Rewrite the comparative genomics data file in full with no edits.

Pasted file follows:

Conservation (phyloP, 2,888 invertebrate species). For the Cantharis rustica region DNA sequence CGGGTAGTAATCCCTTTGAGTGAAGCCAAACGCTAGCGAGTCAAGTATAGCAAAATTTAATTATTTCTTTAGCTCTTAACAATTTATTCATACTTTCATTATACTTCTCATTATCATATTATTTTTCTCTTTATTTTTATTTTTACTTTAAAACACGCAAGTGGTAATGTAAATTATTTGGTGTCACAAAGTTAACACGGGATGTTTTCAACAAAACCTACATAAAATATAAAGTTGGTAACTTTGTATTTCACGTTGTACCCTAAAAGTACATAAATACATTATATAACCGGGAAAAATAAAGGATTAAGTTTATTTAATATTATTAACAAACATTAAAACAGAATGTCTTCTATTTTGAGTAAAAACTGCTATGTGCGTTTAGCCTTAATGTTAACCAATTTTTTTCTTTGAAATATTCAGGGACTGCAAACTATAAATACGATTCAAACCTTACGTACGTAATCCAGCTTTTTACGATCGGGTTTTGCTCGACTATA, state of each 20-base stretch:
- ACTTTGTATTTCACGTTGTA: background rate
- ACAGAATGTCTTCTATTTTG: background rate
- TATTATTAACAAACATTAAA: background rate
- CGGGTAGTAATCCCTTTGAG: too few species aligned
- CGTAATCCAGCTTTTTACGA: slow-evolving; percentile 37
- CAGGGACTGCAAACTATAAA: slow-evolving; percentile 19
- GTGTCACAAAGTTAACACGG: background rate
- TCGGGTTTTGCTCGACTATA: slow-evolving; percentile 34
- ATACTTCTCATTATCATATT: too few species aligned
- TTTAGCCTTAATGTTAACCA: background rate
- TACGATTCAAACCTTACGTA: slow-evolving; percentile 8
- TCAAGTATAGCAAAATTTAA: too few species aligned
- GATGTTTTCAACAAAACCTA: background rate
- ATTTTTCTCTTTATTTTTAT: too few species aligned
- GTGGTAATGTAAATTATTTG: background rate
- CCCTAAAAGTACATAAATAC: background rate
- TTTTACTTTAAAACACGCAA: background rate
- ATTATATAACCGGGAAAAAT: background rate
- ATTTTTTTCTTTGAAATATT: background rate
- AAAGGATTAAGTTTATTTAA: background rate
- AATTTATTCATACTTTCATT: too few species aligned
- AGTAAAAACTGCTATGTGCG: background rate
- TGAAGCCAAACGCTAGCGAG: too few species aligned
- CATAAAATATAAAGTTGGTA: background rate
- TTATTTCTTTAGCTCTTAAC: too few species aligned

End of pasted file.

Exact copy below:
Conservation (phyloP, 2,888 invertebrate species). For the Cantharis rustica region DNA sequence CGGGTAGTAATCCCTTTGAGTGAAGCCAAACGCTAGCGAGTCAAGTATAGCAAAATTTAATTATTTCTTTAGCTCTTAACAATTTATTCATACTTTCATTATACTTCTCATTATCATATTATTTTTCTCTTTATTTTTATTTTTACTTTAAAACACGCAAGTGGTAATGTAAATTATTTGGTGTCACAAAGTTAACACGGGATGTTTTCAACAAAACCTACATAAAATATAAAGTTGGTAACTTTGTATTTCACGTTGTACCCTAAAAGTACATAAATACATTATATAACCGGGAAAAATAAAGGATTAAGTTTATTTAATATTATTAACAAACATTAAAACAGAATGTCTTCTATTTTGAGTAAAAACTGCTATGTGCGTTTAGCCTTAATGTTAACCAATTTTTTTCTTTGAAATATTCAGGGACTGCAAACTATAAATACGATTCAAACCTTACGTACGTAATCCAGCTTTTTACGATCGGGTTTTGCTCGACTATA, state of each 20-base stretch:
- ACTTTGTATTTCACGTTGTA: background rate
- ACAGAATGTCTTCTATTTTG: background rate
- TATTATTAACAAACATTAAA: background rate
- CGGGTAGTAATCCCTTTGAG: too few species aligned
- CGTAATCCAGCTTTTTACGA: slow-evolving; percentile 37
- CAGGGACTGCAAACTATAAA: slow-evolving; percentile 19
- GTGTCACAAAGTTAACACGG: background rate
- TCGGGTTTTGCTCGACTATA: slow-evolving; percentile 34
- ATACTTCTCATTATCATATT: too few species aligned
- TTTAGCCTTAATGTTAACCA: background rate
- TACGATTCAAACCTTACGTA: slow-evolving; percentile 8
- TCAAGTATAGCAAAATTTAA: too few species aligned
- GATGTTTTCAACAAAACCTA: background rate
- ATTTTTCTCTTTATTTTTAT: too few species aligned
- GTGGTAATGTAAATTATTTG: background rate
- CCCTAAAAGTACATAAATAC: background rate
- TTTTACTTTAAAACACGCAA: background rate
- ATTATATAACCGGGAAAAAT: background rate
- ATTTTTTTCTTTGAAATATT: background rate
- AAAGGATTAAGTTTATTTAA: background rate
- AATTTATTCATACTTTCATT: too few species aligned
- AGTAAAAACTGCTATGTGCG: background rate
- TGAAGCCAAACGCTAGCGAG: too few species aligned
- CATAAAATATAAAGTTGGTA: background rate
- TTATTTCTTTAGCTCTTAAC: too few species aligned